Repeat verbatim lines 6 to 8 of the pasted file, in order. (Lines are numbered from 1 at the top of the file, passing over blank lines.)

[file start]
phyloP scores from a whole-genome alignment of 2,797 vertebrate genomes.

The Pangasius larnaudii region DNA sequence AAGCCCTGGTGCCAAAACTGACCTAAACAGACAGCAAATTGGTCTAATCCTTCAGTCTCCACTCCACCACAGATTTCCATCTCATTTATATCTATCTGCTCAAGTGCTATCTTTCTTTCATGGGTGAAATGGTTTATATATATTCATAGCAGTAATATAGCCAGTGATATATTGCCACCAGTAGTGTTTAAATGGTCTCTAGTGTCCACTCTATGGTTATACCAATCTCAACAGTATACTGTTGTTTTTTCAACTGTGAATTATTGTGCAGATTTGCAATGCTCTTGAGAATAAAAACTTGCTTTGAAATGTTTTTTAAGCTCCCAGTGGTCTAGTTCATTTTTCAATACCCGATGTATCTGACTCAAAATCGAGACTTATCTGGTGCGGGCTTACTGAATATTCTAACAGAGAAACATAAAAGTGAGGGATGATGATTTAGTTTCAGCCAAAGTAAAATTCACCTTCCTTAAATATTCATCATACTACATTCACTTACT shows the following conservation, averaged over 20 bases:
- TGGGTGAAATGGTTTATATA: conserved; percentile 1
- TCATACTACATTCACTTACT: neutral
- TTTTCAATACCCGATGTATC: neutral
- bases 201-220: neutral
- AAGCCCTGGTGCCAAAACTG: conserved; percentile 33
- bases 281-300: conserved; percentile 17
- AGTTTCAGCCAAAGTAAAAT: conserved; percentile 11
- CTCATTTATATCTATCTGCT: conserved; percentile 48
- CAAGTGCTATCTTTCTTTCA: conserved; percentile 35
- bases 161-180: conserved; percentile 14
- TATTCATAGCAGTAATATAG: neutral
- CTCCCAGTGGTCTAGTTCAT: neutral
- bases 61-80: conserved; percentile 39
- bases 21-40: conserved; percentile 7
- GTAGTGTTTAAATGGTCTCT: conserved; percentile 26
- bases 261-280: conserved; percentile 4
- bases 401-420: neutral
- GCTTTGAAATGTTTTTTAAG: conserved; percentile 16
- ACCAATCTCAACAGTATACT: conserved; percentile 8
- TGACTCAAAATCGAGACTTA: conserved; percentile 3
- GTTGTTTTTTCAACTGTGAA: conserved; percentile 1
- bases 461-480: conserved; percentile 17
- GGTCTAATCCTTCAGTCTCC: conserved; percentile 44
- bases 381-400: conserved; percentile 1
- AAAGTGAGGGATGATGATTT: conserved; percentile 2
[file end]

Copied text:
- bases 201-220: neutral
- AAGCCCTGGTGCCAAAACTG: conserved; percentile 33
- bases 281-300: conserved; percentile 17